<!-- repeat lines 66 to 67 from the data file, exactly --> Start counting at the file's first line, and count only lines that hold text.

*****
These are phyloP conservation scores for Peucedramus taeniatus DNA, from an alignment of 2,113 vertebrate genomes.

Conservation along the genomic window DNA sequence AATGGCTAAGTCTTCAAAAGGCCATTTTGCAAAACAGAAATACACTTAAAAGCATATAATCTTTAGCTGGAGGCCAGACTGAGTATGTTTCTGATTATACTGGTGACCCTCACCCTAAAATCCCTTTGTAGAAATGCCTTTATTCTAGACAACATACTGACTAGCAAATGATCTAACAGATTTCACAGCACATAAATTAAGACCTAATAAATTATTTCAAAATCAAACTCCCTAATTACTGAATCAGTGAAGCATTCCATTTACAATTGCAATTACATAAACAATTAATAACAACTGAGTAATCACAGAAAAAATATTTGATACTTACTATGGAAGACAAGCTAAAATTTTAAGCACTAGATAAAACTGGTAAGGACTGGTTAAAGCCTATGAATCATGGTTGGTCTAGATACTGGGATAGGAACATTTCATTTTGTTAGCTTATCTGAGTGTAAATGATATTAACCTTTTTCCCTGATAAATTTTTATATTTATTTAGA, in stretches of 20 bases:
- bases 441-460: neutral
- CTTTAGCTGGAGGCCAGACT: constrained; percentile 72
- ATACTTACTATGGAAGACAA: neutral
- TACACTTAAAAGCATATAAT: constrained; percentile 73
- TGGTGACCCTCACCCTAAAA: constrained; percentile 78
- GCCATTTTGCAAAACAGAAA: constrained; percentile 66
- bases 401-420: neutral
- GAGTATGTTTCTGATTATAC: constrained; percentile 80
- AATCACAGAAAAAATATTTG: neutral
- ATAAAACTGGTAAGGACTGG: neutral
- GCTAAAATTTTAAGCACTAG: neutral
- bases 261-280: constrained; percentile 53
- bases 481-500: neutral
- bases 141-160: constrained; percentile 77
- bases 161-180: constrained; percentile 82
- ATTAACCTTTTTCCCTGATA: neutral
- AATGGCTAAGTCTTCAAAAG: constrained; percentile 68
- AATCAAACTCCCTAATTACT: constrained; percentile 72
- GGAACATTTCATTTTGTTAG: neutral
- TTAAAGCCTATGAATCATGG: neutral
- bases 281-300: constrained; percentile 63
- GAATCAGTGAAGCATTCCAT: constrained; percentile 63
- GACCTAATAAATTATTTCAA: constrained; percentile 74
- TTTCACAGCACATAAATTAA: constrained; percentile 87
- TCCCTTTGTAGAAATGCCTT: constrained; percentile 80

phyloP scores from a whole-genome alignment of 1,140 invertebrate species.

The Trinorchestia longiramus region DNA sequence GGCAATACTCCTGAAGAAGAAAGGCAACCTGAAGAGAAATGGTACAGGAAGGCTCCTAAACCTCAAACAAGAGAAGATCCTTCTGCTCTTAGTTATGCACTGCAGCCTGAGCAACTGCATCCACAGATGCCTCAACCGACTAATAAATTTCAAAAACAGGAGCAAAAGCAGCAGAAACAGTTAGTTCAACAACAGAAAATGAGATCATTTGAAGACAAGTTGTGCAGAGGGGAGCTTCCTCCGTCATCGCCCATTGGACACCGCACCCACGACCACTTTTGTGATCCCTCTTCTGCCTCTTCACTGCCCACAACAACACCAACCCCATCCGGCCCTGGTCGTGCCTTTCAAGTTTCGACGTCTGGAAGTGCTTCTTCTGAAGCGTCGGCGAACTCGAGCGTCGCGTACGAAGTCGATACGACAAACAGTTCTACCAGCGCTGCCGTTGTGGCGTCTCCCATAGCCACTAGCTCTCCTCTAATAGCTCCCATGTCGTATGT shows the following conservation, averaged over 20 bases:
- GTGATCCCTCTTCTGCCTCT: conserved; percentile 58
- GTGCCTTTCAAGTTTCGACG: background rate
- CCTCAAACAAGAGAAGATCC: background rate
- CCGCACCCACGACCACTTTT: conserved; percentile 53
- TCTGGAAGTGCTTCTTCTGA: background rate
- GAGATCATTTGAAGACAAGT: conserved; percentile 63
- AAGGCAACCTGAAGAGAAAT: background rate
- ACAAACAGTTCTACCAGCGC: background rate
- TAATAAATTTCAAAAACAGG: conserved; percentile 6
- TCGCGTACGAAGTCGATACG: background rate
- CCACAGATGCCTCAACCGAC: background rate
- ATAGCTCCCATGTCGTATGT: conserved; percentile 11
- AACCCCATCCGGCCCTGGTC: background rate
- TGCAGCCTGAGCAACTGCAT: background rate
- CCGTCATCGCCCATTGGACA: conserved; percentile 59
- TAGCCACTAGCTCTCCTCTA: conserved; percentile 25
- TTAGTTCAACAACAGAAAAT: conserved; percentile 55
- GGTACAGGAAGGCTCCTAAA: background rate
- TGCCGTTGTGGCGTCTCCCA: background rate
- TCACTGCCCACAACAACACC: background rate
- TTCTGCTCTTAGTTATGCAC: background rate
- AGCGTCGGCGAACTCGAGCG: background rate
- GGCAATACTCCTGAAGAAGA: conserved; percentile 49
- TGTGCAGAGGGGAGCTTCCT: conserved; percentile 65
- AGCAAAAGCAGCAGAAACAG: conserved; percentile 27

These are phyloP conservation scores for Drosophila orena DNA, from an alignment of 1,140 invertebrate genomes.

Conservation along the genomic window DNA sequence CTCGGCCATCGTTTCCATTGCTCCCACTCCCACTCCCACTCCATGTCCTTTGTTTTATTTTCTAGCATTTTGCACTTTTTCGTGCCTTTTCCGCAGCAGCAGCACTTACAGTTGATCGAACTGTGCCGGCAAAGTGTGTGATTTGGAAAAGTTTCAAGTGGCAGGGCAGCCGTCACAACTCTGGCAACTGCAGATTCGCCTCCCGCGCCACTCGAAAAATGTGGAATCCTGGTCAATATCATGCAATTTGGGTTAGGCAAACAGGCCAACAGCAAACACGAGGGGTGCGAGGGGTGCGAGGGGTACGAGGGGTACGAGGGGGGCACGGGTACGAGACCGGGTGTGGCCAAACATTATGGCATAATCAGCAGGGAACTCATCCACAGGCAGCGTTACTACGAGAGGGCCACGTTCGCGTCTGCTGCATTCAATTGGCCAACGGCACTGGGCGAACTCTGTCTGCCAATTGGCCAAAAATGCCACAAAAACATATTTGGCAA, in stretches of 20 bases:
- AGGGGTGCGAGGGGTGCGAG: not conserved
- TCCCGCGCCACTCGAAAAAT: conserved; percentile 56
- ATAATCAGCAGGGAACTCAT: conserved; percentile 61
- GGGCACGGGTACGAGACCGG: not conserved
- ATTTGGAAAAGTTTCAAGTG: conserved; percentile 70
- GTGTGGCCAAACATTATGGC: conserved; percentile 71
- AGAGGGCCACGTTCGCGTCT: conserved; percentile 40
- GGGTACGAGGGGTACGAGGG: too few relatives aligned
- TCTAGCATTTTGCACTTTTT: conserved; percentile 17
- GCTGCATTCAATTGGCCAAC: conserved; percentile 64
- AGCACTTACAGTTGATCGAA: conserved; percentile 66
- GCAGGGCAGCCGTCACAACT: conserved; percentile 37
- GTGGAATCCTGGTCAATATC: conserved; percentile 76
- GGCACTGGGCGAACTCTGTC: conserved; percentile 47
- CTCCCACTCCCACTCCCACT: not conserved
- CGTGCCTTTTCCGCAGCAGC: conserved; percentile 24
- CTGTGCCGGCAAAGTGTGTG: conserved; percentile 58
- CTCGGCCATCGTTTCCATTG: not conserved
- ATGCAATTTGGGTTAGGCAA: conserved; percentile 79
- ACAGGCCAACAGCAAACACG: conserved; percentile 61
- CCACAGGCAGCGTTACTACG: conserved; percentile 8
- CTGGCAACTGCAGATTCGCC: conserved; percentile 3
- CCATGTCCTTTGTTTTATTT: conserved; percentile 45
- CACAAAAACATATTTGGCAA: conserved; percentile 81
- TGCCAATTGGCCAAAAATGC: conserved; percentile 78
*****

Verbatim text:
- GCTGCATTCAATTGGCCAAC: conserved; percentile 64
- AGCACTTACAGTTGATCGAA: conserved; percentile 66